- pg. 50 – If a company collects too much information, and keeps it all in one place, the risk of ID theft goes up tremendously. Process control would dictate that not all information be collected at once, lest there be a leak in that chain, and indeed in some of our examples, companies lost tapes or databases but there was no risk to consumers because the files were incomplete and had to be matched with other critical elements kept separately. (think about the Provincial database with potentially all your medical information in one location, accessible provincially/federally and possibly world-wide)
- pg. 52 – Most data protection statutes are vague about security measures. The Health Insurance Portability and Accountability Act (HIPAA) of the U.S., authorized regulations for security of health records which just took effect in April 2005. It is difficult to be more precise than PIPEDA in a general privacy statute, and certainly lawyers have been reluctant to stride into the arena of the IT security experts. However, more precision is required if companies are to understand what is expected of them in terms of a duty of care to their customers and individuals who become victims of ID theft through their carelessness.
- pg. 54 – Principle 8 – Openness
- 4.8 An organization shall make readily available to individuals specific information
about its policies and practices relating to the management of personal information.
Again, quoting Perrin:
This obligation is transformative and far-reaching but has received very little publicity. The principle states the obligation to make specific information available about policies and practices relating to the management of personal information. ...this provision goes much further by imposing an obligation to document policies and procedures concerning the handling of personal information, and make those policies available to the individual.
Individuals have not taken full advantage of this clause... Consumer groups, especially those offering services to victims, ought to systematically ask for the policies and procedures with respect to:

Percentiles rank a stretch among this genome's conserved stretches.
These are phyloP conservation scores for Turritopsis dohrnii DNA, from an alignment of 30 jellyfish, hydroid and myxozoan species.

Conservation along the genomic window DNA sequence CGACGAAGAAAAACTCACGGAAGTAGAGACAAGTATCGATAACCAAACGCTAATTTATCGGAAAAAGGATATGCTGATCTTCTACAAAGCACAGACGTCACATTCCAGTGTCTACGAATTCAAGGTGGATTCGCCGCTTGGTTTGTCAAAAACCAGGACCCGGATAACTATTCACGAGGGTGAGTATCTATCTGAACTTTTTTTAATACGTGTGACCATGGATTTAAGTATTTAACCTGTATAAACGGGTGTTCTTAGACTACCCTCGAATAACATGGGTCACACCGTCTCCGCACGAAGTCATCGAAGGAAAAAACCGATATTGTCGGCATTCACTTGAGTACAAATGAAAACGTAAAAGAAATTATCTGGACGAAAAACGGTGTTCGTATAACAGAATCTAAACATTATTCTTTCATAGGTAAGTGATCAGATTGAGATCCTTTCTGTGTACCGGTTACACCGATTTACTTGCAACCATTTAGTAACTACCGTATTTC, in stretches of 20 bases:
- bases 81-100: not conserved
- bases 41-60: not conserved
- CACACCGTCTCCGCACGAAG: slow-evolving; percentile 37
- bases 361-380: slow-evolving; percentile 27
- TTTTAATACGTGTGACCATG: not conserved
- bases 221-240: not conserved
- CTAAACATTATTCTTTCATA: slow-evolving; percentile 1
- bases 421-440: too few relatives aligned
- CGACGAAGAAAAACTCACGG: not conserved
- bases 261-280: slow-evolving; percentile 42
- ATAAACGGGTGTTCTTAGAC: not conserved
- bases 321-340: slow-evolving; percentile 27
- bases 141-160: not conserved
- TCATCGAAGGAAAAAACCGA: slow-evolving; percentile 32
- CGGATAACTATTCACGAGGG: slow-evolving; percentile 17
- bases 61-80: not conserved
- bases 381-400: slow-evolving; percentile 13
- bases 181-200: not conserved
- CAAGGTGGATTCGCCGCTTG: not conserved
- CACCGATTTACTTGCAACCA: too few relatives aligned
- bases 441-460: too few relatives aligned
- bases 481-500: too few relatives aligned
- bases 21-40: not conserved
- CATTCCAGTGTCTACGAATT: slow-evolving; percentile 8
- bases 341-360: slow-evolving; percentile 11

- ...
- Contract clauses with third parties which stipulate obligations to protect information as it is
protected in Canada under PIPEDA. It is unlikely that companies will release this information, but in the course of investigating a complaint, at least the Privacy Commissioner would have the opportunity to see if they have any specific language about protection, recognizing the risk of ID theft.
- The chain of sharing for their personal information (which companies and why, which

- pg. 55 – 4.8.1 – Organizations shall be open about their policies and practices with
respect to the management of personal information. Individuals shall be able to acquire information about an organization's policies and practices without unreasonable effort. This information shall be made available in a form that is generally understandable.
- 4.8.2 – the information made available shall include:
- (e) what personal information is made available to related organizations (e.g., subsidiaries).
- pg. 56 - 4.9.3 – In providing an account of third parties to which it has disclosed personal information about an individual, an organization should attempt to be as specific as possible. When it is not possible to provide a list of the organizations to which it has actually disclosed information about an individual, the organization shall provide a list of organizations to which it may have disclosed information about the individual. (The hospitals I contacted refused to provide this information. Why?)

Companies have argued that telling the individual who has their data amounts to releasing a customer list, and they argue that rival companies will use their employees to file access requests and find out who their customers are (would this not be their vendor list?). This may be true, but it is certainly a lesser evil than having a citizenry who do not have the right to find out who has their personal information.

- pg. 57 – Principle 10 – Challenging Compliance
- 4.10 – An individual shall be able to address a challenge concerning compliance with
the above principles to the designated individual or individuals accountable for the organization's compliance.

The right to challenge compliance with the standard and the law is available to all individuals, not just a person whose information is at play. This effectively means that consumer advocates or security experts could complain when they find practices to be sub-standard. An ID theft resource centre could encourage victims to take cases to Court where the facts warrant it, after complaining to the Privacy Commissioner. A few damage awards might have the effect of improving adherence to best practice. (The BC Privacy Commissioner's office refused to take action against hospitals who I believed were asking illegal questions because I had not gone to the hospitals and had my rights violated).